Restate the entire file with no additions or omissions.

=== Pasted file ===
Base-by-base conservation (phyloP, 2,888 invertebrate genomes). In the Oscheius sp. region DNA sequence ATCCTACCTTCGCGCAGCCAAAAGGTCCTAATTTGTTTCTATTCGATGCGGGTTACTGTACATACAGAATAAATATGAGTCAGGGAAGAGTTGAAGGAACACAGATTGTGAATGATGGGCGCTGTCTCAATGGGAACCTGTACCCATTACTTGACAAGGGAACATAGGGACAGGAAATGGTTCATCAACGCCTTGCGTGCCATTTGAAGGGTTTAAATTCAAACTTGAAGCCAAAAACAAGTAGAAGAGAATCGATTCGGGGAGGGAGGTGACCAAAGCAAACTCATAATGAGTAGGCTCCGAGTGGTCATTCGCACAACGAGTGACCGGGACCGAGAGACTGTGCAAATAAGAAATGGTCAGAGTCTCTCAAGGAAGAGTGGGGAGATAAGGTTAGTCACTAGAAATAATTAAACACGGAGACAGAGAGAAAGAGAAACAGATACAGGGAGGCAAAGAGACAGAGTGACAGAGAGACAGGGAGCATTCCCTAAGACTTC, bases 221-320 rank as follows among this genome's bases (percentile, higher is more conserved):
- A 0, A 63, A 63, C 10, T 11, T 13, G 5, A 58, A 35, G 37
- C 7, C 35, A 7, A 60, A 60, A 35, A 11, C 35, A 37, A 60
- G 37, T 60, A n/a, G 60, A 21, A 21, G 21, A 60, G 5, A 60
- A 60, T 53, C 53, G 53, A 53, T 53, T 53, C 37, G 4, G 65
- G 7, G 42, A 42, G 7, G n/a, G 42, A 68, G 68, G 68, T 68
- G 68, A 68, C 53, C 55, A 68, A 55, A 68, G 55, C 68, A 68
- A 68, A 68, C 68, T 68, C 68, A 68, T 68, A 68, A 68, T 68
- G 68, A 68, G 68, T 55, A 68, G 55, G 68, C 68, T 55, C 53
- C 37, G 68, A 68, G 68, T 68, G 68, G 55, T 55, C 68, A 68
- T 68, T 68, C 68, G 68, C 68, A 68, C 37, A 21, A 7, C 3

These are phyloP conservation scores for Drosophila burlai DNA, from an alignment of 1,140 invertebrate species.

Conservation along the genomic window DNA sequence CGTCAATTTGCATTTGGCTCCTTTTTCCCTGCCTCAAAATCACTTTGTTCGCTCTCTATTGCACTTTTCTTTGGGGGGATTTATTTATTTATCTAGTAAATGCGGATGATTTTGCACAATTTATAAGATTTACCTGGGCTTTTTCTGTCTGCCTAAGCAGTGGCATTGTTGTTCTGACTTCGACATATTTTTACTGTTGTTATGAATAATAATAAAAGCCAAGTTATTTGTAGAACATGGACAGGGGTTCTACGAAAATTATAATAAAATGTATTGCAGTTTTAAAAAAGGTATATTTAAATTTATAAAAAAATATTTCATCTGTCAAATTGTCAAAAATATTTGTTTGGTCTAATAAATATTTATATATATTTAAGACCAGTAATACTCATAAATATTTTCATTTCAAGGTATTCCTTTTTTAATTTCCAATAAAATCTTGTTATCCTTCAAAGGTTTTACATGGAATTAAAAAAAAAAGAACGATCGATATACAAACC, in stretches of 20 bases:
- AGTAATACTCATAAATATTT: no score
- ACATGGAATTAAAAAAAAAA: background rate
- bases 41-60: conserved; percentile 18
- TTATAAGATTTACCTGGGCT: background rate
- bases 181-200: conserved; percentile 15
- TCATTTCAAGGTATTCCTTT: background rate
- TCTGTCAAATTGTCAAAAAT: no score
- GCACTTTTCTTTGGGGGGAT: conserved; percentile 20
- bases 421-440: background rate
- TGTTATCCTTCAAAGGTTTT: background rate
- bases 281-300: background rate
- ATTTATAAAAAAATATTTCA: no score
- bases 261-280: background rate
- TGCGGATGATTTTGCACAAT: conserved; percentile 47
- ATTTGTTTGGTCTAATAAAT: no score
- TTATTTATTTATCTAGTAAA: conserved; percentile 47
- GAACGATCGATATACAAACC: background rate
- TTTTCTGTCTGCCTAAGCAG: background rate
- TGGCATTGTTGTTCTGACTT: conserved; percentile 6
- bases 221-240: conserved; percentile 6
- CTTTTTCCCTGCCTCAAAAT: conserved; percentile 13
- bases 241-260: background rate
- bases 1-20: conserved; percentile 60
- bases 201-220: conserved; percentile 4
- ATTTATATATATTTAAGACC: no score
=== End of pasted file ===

Base-by-base conservation (phyloP, 2,888 invertebrate genomes). In the Oscheius sp. region DNA sequence ATCCTACCTTCGCGCAGCCAAAAGGTCCTAATTTGTTTCTATTCGATGCGGGTTACTGTACATACAGAATAAATATGAGTCAGGGAAGAGTTGAAGGAACACAGATTGTGAATGATGGGCGCTGTCTCAATGGGAACCTGTACCCATTACTTGACAAGGGAACATAGGGACAGGAAATGGTTCATCAACGCCTTGCGTGCCATTTGAAGGGTTTAAATTCAAACTTGAAGCCAAAAACAAGTAGAAGAGAATCGATTCGGGGAGGGAGGTGACCAAAGCAAACTCATAATGAGTAGGCTCCGAGTGGTCATTCGCACAACGAGTGACCGGGACCGAGAGACTGTGCAAATAAGAAATGGTCAGAGTCTCTCAAGGAAGAGTGGGGAGATAAGGTTAGTCACTAGAAATAATTAAACACGGAGACAGAGAGAAAGAGAAACAGATACAGGGAGGCAAAGAGACAGAGTGACAGAGAGACAGGGAGCATTCCCTAAGACTTC, bases 221-320 rank as follows among this genome's bases (percentile, higher is more conserved):
- A 0, A 63, A 63, C 10, T 11, T 13, G 5, A 58, A 35, G 37
- C 7, C 35, A 7, A 60, A 60, A 35, A 11, C 35, A 37, A 60
- G 37, T 60, A n/a, G 60, A 21, A 21, G 21, A 60, G 5, A 60
- A 60, T 53, C 53, G 53, A 53, T 53, T 53, C 37, G 4, G 65
- G 7, G 42, A 42, G 7, G n/a, G 42, A 68, G 68, G 68, T 68
- G 68, A 68, C 53, C 55, A 68, A 55, A 68, G 55, C 68, A 68
- A 68, A 68, C 68, T 68, C 68, A 68, T 68, A 68, A 68, T 68
- G 68, A 68, G 68, T 55, A 68, G 55, G 68, C 68, T 55, C 53
- C 37, G 68, A 68, G 68, T 68, G 68, G 55, T 55, C 68, A 68
- T 68, T 68, C 68, G 68, C 68, A 68, C 37, A 21, A 7, C 3

These are phyloP conservation scores for Drosophila burlai DNA, from an alignment of 1,140 invertebrate species.

Conservation along the genomic window DNA sequence CGTCAATTTGCATTTGGCTCCTTTTTCCCTGCCTCAAAATCACTTTGTTCGCTCTCTATTGCACTTTTCTTTGGGGGGATTTATTTATTTATCTAGTAAATGCGGATGATTTTGCACAATTTATAAGATTTACCTGGGCTTTTTCTGTCTGCCTAAGCAGTGGCATTGTTGTTCTGACTTCGACATATTTTTACTGTTGTTATGAATAATAATAAAAGCCAAGTTATTTGTAGAACATGGACAGGGGTTCTACGAAAATTATAATAAAATGTATTGCAGTTTTAAAAAAGGTATATTTAAATTTATAAAAAAATATTTCATCTGTCAAATTGTCAAAAATATTTGTTTGGTCTAATAAATATTTATATATATTTAAGACCAGTAATACTCATAAATATTTTCATTTCAAGGTATTCCTTTTTTAATTTCCAATAAAATCTTGTTATCCTTCAAAGGTTTTACATGGAATTAAAAAAAAAAGAACGATCGATATACAAACC, in stretches of 20 bases:
- AGTAATACTCATAAATATTT: no score
- ACATGGAATTAAAAAAAAAA: background rate
- bases 41-60: conserved; percentile 18
- TTATAAGATTTACCTGGGCT: background rate
- bases 181-200: conserved; percentile 15
- TCATTTCAAGGTATTCCTTT: background rate
- TCTGTCAAATTGTCAAAAAT: no score
- GCACTTTTCTTTGGGGGGAT: conserved; percentile 20
- bases 421-440: background rate
- TGTTATCCTTCAAAGGTTTT: background rate
- bases 281-300: background rate
- ATTTATAAAAAAATATTTCA: no score
- bases 261-280: background rate
- TGCGGATGATTTTGCACAAT: conserved; percentile 47
- ATTTGTTTGGTCTAATAAAT: no score
- TTATTTATTTATCTAGTAAA: conserved; percentile 47
- GAACGATCGATATACAAACC: background rate
- TTTTCTGTCTGCCTAAGCAG: background rate
- TGGCATTGTTGTTCTGACTT: conserved; percentile 6
- bases 221-240: conserved; percentile 6
- CTTTTTCCCTGCCTCAAAAT: conserved; percentile 13
- bases 241-260: background rate
- bases 1-20: conserved; percentile 60
- bases 201-220: conserved; percentile 4
- ATTTATATATATTTAAGACC: no score